Kuitca’s oeuvre is original, impassioned and striking. Born in 1961, the precocious artist produced his first major body of work in his mid-twenties. His inspiration was the German choreographer, Pina Bausch, the inventor of a stark blend of theatre and modern dance. He painted large canvases in which he depicted typically Bausch-like stage sets—vast and melancholic, dotted with chairs, or a bed. In the corner of one, a pile of canvases lean against a wall in a pool of water. In others, spotlights illuminate microphone stands, prams and the occasional isolated figure, amid large, loosely painted expanses of single colours, but of many tones. Mournful grey-blues and crimsons predominate. “You can do everything in theatre, nothing in a painting,” he said at the time. It was easy for Kuitca to map Bausch’s mood of emotional desolation onto Argentina in the 1980s, with its missing persons and bereaved families. Hence titles like Nobody forgets nothing.
These were strong paintings, which captured a national trauma, and they have been widely praised. But, in stylistic terms, they were nothing new—rather illustrative, and derivative of the allegorical German neoexpressionism popular in the 1980s. Kuitca’s artistic breakthrough came in the 1990s, when he abandoned both the narratives and the melodramatic brushwork of his scenographic pictures. The viewer encounters the new work in this exhibition like a revelation.
There are the darkly painted canvases covered with a white chalky tracery. From a distance they look like the skin of an elephant, a marvellous texture as a work of art. But as you approach, the white lines turn out to be the outlines of a giant illogical map, constructed out of parts of different maps, mapped onto each other. It’s a map of maps—like so much of Kuitca’s other work an easily understood symbol, yet one with heaps of possible meanings. Perhaps it is an image of man’s presence on the planet? Or a memorial to 20th century aerial bombardment?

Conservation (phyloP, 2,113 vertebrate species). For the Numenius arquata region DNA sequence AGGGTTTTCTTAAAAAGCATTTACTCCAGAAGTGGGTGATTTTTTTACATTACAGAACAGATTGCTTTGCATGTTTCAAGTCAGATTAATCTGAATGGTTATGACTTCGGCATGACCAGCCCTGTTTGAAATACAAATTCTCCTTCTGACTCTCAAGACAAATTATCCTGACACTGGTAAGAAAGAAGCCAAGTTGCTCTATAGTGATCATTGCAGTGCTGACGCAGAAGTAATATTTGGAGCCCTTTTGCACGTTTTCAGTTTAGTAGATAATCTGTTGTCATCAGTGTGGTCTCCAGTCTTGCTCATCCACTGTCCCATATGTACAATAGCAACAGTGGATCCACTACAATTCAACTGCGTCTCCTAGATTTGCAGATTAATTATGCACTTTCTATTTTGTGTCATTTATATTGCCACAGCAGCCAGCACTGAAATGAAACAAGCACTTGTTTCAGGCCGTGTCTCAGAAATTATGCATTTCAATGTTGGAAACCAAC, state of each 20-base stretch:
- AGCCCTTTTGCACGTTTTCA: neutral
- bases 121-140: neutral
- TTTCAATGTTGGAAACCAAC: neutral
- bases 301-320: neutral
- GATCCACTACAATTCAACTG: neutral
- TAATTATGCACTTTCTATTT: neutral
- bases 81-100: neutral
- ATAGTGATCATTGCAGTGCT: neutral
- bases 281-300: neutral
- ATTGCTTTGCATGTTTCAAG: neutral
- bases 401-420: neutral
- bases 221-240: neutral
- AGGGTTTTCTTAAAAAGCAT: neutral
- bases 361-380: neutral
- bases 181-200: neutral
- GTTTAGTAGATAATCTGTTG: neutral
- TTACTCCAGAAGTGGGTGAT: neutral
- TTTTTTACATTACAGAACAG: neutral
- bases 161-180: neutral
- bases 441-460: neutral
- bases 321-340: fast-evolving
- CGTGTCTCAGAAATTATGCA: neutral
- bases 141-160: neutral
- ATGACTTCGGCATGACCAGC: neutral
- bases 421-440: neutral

Kuitca painted his maps onto mattresses, and arranged them in rows—an array of oneiric platforms that recalled the grids of minimalism (like Christian Boltanski’s rusting tin boxes) and the strange juxtapositions of surrealism’s “objects,” like Man Ray’s iron with nails. Kuitca also began a long series of works based on the seating plans of famous theatres and concert halls, in which these diagrams shimmer in white mist over monochromatic backdrops, or are refracted into exploding patterns—a visual drama running from the stalls to the upper circle. Kuitca is cataloguing sites of collective imagination, and playing ironically with the numerical logic behind the organisation of these spaces. And perhaps he is also voguishly referring to the modernist utopianism of these places, where man’s highest achievement, art, is consumed collectively in acoustically perfect environments.